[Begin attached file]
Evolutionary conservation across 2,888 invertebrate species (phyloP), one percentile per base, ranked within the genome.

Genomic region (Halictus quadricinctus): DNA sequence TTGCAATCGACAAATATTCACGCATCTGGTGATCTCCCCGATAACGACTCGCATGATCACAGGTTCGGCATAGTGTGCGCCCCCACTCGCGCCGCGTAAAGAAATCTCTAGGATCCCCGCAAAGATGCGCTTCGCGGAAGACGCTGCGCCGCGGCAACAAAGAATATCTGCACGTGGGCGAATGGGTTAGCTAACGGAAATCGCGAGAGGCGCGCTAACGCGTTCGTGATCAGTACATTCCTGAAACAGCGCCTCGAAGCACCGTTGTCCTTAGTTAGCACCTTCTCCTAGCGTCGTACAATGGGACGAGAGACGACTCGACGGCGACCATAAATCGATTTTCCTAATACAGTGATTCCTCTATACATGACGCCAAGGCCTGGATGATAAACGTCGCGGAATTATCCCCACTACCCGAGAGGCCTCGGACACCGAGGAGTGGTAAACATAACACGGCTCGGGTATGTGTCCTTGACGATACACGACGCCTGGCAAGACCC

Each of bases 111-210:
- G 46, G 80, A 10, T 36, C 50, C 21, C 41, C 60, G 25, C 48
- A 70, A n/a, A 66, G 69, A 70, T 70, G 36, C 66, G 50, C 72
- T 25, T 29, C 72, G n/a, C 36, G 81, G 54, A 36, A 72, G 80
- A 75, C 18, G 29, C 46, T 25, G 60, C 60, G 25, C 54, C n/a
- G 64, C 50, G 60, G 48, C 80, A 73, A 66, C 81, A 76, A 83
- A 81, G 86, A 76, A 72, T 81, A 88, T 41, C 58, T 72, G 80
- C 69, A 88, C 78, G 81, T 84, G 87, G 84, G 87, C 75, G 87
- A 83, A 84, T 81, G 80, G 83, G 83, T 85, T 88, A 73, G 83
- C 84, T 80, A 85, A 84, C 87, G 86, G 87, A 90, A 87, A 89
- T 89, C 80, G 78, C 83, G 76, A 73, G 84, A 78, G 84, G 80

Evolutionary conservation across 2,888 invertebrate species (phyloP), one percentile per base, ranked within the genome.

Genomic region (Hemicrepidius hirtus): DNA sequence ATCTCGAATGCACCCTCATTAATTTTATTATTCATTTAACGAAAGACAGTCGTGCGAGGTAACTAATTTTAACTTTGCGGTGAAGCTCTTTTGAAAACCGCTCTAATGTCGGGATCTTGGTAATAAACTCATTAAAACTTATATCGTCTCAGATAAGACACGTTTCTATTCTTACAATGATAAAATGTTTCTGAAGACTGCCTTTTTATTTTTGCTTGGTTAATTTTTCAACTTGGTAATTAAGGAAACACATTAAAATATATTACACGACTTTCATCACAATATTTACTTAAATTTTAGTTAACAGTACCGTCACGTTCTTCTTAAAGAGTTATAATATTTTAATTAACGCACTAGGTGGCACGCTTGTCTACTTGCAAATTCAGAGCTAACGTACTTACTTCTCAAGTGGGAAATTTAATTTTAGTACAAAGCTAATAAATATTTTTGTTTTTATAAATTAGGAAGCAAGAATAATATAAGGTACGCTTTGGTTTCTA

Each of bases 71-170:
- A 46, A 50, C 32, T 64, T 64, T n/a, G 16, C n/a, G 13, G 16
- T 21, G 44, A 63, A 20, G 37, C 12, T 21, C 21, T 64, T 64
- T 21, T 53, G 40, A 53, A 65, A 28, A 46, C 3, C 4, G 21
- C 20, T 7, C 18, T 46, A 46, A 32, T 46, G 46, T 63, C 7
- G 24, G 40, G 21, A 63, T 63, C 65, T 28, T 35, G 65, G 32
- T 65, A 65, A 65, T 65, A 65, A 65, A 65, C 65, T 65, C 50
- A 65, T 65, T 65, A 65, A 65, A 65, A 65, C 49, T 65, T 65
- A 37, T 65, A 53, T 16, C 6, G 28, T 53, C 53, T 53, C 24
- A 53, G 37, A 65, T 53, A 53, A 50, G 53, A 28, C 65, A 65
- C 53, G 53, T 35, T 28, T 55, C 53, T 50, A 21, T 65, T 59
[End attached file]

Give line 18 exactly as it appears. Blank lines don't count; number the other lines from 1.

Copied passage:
- T 21, G 44, A 63, A 20, G 37, C 12, T 21, C 21, T 64, T 64